Apr 03 2012

Re-opening of Sydney’s Museum of Contemporary Art

by Michael Young

Entrance to the new Mordant Wing of the Museum of Contemporary Art (MCA). Photos for AAP by Michael Young.

After being closed for several months, Sydney’s Museum of Contemporary Art (MCA) re-opened to the public on March 29, wrapping up 18 months of major construction work that has seen AUD 53 million spent on refurbishing the old building and creating the attached Mordant Wing, fronting the iconic Circular Quay.

On the first day of the MCA’s public re-opening, 3,450 people flocked to the museum to see Sydney architect Sam Marshall’s building and the three renovated floors of gallery space in the old 1950s Art Deco-inspired building. The expanded MCA allows for the first time dedicated and permanent space to be given to exhibiting the museum’s collection of contemporary Australian art, currently called “Volume One: MCA Collection.” On the upper floor, which until now had only been accessible via a single antiquated lift, the opening is also celebrated with “Marking time,” an exhibition featuring 11 international artists exploring how art can depict time.

However, visitors expecting radical changes to the old gallery spaces will be sadly disappointed. The internal structure of the old building, which was not intended as an art gallery but as offices for the Maritime Services Board, dictate that the galleries remain corridor-like, with oppressively low ceilings except for two specially designed ”white cube” spaces where ceilings soar and art works can breathe. Most notable from “Marking Time” were Lindy Lee’s Buddhist-inspired scrolls, which hang on five-meter-high walls.

The new wing is named after Sydney businessman and philanthropist, Simon Mordant, whose AUD 15 million gift to the museum last year kick-started fund raising that had stalled in the wake of the 2008 global financial crisis.

Talking to ArtAsiaPacific, Mordant, who is also chairman of the MCA, said excitedly of the building on the first day, “It’s totally gobsmacking and supercharged,” and that being inside the finished space “gave him goose bumps.”

Forty percent of Marshall’s blocky, cubist new wing is given over to the National Centre for Creative Learning with digital, multimedia studios and practical spaces for educational activities. The allocation fulfills director Elizabeth Ann Macgregor’s commitment to create a first class educational facility that will communicate contemporary art to the state’s children. There are bright primary colored rooms pierced with windows giving spectacular views of Circular Quay.

Work on the new and refurbished building has created 4,500 square meters of additional space overall and has increased gallery space by 26 percent.

Early on in the public opening day, Marshall himself had crept surreptitiously inside and was eagerly people-watching, taking candid photographs to assess how groups circulated. “It is so nice to see the building full of people and art,” he told AAP, while also running his feet lovingly over the concrete floors, “They are so velvety,” he said. Marshall’s reputation is very much built on the use of this brutalist medium.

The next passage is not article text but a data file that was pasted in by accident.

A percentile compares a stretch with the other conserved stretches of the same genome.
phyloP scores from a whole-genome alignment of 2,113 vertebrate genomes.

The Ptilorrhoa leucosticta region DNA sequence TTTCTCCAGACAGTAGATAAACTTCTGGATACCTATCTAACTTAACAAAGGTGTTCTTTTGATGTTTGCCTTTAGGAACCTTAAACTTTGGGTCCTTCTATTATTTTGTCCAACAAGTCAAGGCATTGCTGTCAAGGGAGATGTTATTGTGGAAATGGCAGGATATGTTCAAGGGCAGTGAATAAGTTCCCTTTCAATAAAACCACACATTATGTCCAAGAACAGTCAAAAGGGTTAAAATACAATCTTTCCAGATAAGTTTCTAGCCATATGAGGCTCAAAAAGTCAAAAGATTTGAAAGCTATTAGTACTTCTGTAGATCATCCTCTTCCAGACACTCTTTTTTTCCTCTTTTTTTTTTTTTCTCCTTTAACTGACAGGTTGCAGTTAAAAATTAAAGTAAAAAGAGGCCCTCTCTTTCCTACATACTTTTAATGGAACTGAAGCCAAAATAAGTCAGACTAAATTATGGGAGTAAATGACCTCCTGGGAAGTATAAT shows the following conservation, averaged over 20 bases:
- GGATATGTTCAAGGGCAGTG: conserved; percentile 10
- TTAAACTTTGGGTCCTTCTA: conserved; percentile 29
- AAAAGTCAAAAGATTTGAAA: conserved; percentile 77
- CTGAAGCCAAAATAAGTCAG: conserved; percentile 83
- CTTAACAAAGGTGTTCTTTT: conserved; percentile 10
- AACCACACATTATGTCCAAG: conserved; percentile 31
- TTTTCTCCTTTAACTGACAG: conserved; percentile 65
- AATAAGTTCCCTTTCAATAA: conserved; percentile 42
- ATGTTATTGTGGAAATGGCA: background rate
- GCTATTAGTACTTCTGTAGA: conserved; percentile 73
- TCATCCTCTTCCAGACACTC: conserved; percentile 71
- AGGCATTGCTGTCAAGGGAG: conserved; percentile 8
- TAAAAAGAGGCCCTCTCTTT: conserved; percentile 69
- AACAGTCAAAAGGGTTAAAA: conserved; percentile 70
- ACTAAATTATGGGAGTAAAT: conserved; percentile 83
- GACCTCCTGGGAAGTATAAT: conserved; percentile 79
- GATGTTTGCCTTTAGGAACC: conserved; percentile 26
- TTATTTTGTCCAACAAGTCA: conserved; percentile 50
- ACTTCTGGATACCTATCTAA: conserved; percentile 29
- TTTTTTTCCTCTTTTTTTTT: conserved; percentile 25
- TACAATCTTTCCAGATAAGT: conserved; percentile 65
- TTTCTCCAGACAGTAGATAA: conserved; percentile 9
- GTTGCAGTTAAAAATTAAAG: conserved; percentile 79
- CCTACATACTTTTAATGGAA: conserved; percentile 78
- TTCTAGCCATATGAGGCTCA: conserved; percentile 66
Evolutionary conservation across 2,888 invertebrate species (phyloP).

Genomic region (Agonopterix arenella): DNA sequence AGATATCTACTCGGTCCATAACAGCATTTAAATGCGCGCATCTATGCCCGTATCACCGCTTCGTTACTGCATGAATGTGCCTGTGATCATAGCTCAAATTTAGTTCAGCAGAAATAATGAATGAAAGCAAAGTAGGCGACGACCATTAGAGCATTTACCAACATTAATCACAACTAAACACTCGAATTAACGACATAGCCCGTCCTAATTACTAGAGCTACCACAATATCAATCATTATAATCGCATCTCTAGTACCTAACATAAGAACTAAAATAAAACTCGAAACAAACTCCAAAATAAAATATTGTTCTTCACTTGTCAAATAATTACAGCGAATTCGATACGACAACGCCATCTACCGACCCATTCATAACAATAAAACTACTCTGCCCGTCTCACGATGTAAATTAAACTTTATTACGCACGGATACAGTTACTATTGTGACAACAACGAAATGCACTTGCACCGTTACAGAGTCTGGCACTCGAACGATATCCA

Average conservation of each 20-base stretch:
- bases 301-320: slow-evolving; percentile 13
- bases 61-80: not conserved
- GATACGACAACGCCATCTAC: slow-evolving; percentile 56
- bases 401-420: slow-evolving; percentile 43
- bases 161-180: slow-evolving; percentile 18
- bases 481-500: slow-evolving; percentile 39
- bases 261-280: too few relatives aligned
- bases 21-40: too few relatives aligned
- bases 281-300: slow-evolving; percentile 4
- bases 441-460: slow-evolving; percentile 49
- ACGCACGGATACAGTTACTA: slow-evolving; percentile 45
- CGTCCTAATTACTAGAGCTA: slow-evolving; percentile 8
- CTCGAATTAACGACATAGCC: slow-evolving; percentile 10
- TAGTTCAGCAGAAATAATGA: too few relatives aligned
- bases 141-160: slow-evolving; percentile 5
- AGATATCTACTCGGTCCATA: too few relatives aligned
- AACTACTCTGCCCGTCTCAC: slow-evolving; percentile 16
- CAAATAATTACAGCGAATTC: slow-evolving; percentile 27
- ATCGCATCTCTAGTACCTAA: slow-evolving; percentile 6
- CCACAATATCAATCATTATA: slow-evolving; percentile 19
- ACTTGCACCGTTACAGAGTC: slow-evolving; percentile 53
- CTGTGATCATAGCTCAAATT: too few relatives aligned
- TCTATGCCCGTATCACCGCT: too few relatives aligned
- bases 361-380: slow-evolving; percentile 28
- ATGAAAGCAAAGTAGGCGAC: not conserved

Mordant Wing Sculpture Terrace overlooking Sydney Harbour. Photos for AAP by Michael Young.

Off-centered and set within the Mordant Wing, the new entrance to the MCA is a triumph of spatial awareness that contrasts with the heavy cubist feel in the rest of the building. The portico pushes through from George Street and descends wide concrete stairs to Circular Quay and a new external space eponymously called the MCA Square, which will accommodate commissioned installations—although the first such work, by Australian artist Brook Andrew, has been delayed.  A huge wall painting by Sydney based artist, Helen Eager, lines the staircase and either greets arriving visitors or farewells them, depending on where they enter.

On the ground floor is a large cube-shaped gallery, currently showing the 24-hour video The Clock (2010), by the Swiss-American Christian Marclay, which seamlessly pieces together movie clips of various clocks, watches and other temporal references depicting passing minutes that unfolds across a 24-hour period in real time. Australian artist, Stuart Ringholt, who was in the adjacent upstairs galleries researching the collection for an adults only nude tour he will lead as part of the “Local Positioning Systems” performance series, said the work is: “A masterpiece. And I don’t say that often.”

Circulation within the new wing leads inevitably upwards to the MCA Café and Sculpture Terrace on  Level 4, where Australian artist, Hany Armanious’ Fountain (2012), sits before million dollar views of the Sydney Harbour Bridge and Opera House. The Sculpture Terrace will be home to the MCA Sculpture Series, an annual commission for new site-specific installations. Higher still, and set on the roof area of the old building, will be a function area which Macgregor hopes will become an important revenue earner, attracting both weddings and corporate functions.